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The Happy Hour Cafe

The name Happy Hour Cafe is a bit of a misnomer. For starters, there's no café—unless a splotch of pavement and a single white plastic table count.

It's also difficult to figure when exactly happy hour rolls around. Some days it's 4, other days it's 5, other days even later. Even the guy who answers the phone at the Shell gas station where the Happy Hour truck pulls up can't verify when exactly it will open for business.

As a result, it's taken me a hot minute to actually show up at the right time to sample the truck's cuisine, but arrive I have. Happy hour is in the rearview (we're closer to sunset), but Happy Hour's lime green wheels are still, its generator is still humming and customers are still pulling up. The truck, painted the color of sea foam, is plastered with a big Venezuelan flag on the side.

The flag indicates what to expect. The truck's menu is loaded with South American classics like arepas ($6), cachapas ($6), plantains ($6), empanadas ($2) and tacos ($2), plus a take on a burger that's dubbed the "Venezuelan Whopper" ($5). I'm not inclined to linger here in the parking lot, so I'm taking dinner to go. A pile of Styrofoam boxes keeps me company on the jaunt home.

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Happy Hour Cafe's arepa (right) and tumbarancho

The arepa comes out first. Basically a medium-sized sandwich with thick wheels of corn dough as its bun, the dish comes stuffed with either shredded chicken or beef, plus cheese, tomato and lettuce. The meat itself is largely forgettable, but the whole is satisfying. The dense corn dough has been blackened on the top and bottom, adding some toasted notes. A spicy condiment or a bit of acid would help enliven things.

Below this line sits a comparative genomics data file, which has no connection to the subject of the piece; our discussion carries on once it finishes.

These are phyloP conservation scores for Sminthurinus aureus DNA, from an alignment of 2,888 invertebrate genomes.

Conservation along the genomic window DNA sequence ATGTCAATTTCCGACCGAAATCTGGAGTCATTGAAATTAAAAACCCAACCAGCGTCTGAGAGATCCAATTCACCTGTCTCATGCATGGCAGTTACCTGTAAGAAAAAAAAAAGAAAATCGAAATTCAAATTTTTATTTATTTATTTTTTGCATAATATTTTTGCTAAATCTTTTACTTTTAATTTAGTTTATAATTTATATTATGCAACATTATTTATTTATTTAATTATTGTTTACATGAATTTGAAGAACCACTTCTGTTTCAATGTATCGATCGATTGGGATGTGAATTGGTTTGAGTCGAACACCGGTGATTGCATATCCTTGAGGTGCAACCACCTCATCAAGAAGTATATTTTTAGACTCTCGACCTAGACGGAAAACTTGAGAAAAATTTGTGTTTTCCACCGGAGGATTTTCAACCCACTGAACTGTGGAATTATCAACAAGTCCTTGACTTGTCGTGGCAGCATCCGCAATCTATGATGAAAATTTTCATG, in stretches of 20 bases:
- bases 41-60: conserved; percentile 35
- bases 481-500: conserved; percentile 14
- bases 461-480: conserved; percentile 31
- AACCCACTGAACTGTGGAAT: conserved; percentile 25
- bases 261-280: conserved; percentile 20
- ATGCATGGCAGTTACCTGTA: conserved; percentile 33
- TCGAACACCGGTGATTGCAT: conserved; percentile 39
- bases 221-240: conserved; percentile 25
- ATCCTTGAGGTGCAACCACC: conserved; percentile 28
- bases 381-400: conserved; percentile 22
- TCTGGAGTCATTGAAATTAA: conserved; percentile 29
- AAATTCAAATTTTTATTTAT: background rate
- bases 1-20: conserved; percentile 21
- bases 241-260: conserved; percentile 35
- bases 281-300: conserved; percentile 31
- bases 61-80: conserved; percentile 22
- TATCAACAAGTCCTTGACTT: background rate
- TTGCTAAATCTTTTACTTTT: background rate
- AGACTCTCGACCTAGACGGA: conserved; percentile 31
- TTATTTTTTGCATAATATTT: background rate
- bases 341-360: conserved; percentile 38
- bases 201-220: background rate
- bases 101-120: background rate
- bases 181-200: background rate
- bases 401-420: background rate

The tumbarancho ($6) is similar, but better. The sandwich is basically a deep-fried arepa, but after its dip in the oil, it's packed with meat, cheese and cabbage and flavored with mayonnaise, ketchup and mustard. YouTube tells me it's a specialty of Zulia, a far western state in Venezuela, and who am I to argue? I've never sampled much Venezuelan food before. Again, you can order it with either beef or chicken. The shredded beef is an improvement on the chicken, but there's so much else going on here, it's hard to distinguish it. The crunch of the fried corn skin represents an upgrade over the plainer, weightier texture of the arepa. An unusual combo all around, and definitely worth a try.

The cachapa is also based on corn—this time a thin patty the size of a pancake that's fried and then folded over cheese. The difference is that the dough here is sweet, which makes for a surprising blend when paired with the dense, chewy white cheese inside.

I'm not impressed, but maybe I'm not a fair judge: It's gone a bit rubbery during the drive home. Perhaps it's better eaten fresh right there in the gas station parking lot? I'll have to go back to try it again. And next time, rather than take my food to go, I'll stay and soak up the ambiance of the concrete café.

Happy Hour Cafe parks at the Shell station located at 8471 Lockwood Ridge Road, Sarasota, beginning shortly after 5 p.m. Thursday-Sunday. For more info, click here.

Follow Cooper Levey-Baker’s never-ending quest for cheap food on Twitter. Email him at cooperl@sarasotamagazine.com. Read past 10 Bucks Or Less columns here.

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